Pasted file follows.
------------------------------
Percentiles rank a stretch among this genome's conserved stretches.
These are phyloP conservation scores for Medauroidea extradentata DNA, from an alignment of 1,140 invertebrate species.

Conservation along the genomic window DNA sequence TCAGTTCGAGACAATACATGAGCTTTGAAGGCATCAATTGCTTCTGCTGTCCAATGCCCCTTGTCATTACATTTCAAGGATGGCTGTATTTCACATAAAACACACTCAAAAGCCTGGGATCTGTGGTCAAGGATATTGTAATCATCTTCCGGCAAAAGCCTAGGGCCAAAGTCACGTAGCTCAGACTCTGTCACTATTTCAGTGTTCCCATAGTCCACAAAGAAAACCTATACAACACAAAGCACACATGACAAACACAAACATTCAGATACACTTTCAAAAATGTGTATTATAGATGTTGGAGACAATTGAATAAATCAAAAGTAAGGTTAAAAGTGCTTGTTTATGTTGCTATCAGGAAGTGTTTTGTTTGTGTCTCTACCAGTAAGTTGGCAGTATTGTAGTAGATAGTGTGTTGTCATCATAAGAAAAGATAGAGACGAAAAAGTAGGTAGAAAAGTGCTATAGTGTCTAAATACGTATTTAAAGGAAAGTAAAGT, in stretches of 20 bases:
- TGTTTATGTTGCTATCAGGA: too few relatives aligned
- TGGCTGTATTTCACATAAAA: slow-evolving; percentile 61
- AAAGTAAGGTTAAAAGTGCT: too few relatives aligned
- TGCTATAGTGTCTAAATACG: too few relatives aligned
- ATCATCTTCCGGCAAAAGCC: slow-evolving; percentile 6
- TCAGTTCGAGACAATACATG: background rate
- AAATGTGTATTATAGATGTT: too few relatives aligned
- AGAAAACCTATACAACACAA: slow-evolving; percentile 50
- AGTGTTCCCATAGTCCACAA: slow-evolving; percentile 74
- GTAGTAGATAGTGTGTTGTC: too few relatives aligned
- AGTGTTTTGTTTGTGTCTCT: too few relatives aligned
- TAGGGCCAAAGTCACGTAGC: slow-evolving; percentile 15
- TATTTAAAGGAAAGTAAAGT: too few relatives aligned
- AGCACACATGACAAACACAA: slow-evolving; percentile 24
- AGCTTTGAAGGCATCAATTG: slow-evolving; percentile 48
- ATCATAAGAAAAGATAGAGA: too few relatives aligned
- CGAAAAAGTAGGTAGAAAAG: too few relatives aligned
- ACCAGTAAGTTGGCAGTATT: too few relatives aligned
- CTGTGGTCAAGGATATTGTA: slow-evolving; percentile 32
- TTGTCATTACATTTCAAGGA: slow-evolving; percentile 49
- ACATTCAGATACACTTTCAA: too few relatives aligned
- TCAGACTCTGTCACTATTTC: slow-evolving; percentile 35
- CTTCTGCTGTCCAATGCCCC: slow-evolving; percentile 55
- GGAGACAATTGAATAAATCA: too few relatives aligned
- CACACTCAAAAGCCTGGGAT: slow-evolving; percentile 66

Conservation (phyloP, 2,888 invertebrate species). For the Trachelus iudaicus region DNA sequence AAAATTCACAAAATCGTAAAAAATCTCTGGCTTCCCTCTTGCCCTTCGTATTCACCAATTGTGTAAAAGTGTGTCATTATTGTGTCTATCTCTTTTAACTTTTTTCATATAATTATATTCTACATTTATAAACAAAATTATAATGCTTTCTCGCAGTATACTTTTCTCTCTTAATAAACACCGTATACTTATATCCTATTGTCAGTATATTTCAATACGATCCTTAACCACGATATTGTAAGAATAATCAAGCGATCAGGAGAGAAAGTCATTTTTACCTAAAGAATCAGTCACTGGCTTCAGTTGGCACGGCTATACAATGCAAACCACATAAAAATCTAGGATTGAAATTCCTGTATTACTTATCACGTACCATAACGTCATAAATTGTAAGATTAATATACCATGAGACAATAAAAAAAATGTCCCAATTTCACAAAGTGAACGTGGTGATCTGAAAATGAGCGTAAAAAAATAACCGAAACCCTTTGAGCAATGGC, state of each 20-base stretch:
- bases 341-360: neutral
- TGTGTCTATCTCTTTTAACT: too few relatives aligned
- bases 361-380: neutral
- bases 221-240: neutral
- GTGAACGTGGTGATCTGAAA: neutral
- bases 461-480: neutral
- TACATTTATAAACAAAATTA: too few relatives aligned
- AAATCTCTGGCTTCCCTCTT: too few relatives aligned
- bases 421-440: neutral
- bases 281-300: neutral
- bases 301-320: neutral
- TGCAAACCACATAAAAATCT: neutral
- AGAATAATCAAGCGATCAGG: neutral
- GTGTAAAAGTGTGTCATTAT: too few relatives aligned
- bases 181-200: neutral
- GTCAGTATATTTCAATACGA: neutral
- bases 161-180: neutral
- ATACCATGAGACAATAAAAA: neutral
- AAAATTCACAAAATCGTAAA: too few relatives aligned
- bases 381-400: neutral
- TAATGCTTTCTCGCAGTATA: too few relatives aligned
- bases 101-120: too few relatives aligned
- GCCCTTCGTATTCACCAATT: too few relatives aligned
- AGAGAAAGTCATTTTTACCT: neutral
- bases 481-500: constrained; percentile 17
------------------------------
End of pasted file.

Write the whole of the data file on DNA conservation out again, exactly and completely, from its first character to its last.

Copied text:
Percentiles rank a stretch among this genome's conserved stretches.
These are phyloP conservation scores for Medauroidea extradentata DNA, from an alignment of 1,140 invertebrate species.

Conservation along the genomic window DNA sequence TCAGTTCGAGACAATACATGAGCTTTGAAGGCATCAATTGCTTCTGCTGTCCAATGCCCCTTGTCATTACATTTCAAGGATGGCTGTATTTCACATAAAACACACTCAAAAGCCTGGGATCTGTGGTCAAGGATATTGTAATCATCTTCCGGCAAAAGCCTAGGGCCAAAGTCACGTAGCTCAGACTCTGTCACTATTTCAGTGTTCCCATAGTCCACAAAGAAAACCTATACAACACAAAGCACACATGACAAACACAAACATTCAGATACACTTTCAAAAATGTGTATTATAGATGTTGGAGACAATTGAATAAATCAAAAGTAAGGTTAAAAGTGCTTGTTTATGTTGCTATCAGGAAGTGTTTTGTTTGTGTCTCTACCAGTAAGTTGGCAGTATTGTAGTAGATAGTGTGTTGTCATCATAAGAAAAGATAGAGACGAAAAAGTAGGTAGAAAAGTGCTATAGTGTCTAAATACGTATTTAAAGGAAAGTAAAGT, in stretches of 20 bases:
- TGTTTATGTTGCTATCAGGA: too few relatives aligned
- TGGCTGTATTTCACATAAAA: slow-evolving; percentile 61
- AAAGTAAGGTTAAAAGTGCT: too few relatives aligned
- TGCTATAGTGTCTAAATACG: too few relatives aligned
- ATCATCTTCCGGCAAAAGCC: slow-evolving; percentile 6
- TCAGTTCGAGACAATACATG: background rate
- AAATGTGTATTATAGATGTT: too few relatives aligned
- AGAAAACCTATACAACACAA: slow-evolving; percentile 50
- AGTGTTCCCATAGTCCACAA: slow-evolving; percentile 74
- GTAGTAGATAGTGTGTTGTC: too few relatives aligned
- AGTGTTTTGTTTGTGTCTCT: too few relatives aligned
- TAGGGCCAAAGTCACGTAGC: slow-evolving; percentile 15
- TATTTAAAGGAAAGTAAAGT: too few relatives aligned
- AGCACACATGACAAACACAA: slow-evolving; percentile 24
- AGCTTTGAAGGCATCAATTG: slow-evolving; percentile 48
- ATCATAAGAAAAGATAGAGA: too few relatives aligned
- CGAAAAAGTAGGTAGAAAAG: too few relatives aligned
- ACCAGTAAGTTGGCAGTATT: too few relatives aligned
- CTGTGGTCAAGGATATTGTA: slow-evolving; percentile 32
- TTGTCATTACATTTCAAGGA: slow-evolving; percentile 49
- ACATTCAGATACACTTTCAA: too few relatives aligned
- TCAGACTCTGTCACTATTTC: slow-evolving; percentile 35
- CTTCTGCTGTCCAATGCCCC: slow-evolving; percentile 55
- GGAGACAATTGAATAAATCA: too few relatives aligned
- CACACTCAAAAGCCTGGGAT: slow-evolving; percentile 66

Conservation (phyloP, 2,888 invertebrate species). For the Trachelus iudaicus region DNA sequence AAAATTCACAAAATCGTAAAAAATCTCTGGCTTCCCTCTTGCCCTTCGTATTCACCAATTGTGTAAAAGTGTGTCATTATTGTGTCTATCTCTTTTAACTTTTTTCATATAATTATATTCTACATTTATAAACAAAATTATAATGCTTTCTCGCAGTATACTTTTCTCTCTTAATAAACACCGTATACTTATATCCTATTGTCAGTATATTTCAATACGATCCTTAACCACGATATTGTAAGAATAATCAAGCGATCAGGAGAGAAAGTCATTTTTACCTAAAGAATCAGTCACTGGCTTCAGTTGGCACGGCTATACAATGCAAACCACATAAAAATCTAGGATTGAAATTCCTGTATTACTTATCACGTACCATAACGTCATAAATTGTAAGATTAATATACCATGAGACAATAAAAAAAATGTCCCAATTTCACAAAGTGAACGTGGTGATCTGAAAATGAGCGTAAAAAAATAACCGAAACCCTTTGAGCAATGGC, state of each 20-base stretch:
- bases 341-360: neutral
- TGTGTCTATCTCTTTTAACT: too few relatives aligned
- bases 361-380: neutral
- bases 221-240: neutral
- GTGAACGTGGTGATCTGAAA: neutral
- bases 461-480: neutral
- TACATTTATAAACAAAATTA: too few relatives aligned
- AAATCTCTGGCTTCCCTCTT: too few relatives aligned
- bases 421-440: neutral
- bases 281-300: neutral
- bases 301-320: neutral
- TGCAAACCACATAAAAATCT: neutral
- AGAATAATCAAGCGATCAGG: neutral
- GTGTAAAAGTGTGTCATTAT: too few relatives aligned
- bases 181-200: neutral
- GTCAGTATATTTCAATACGA: neutral
- bases 161-180: neutral
- ATACCATGAGACAATAAAAA: neutral
- AAAATTCACAAAATCGTAAA: too few relatives aligned
- bases 381-400: neutral
- TAATGCTTTCTCGCAGTATA: too few relatives aligned
- bases 101-120: too few relatives aligned
- GCCCTTCGTATTCACCAATT: too few relatives aligned
- AGAGAAAGTCATTTTTACCT: neutral
- bases 481-500: constrained; percentile 17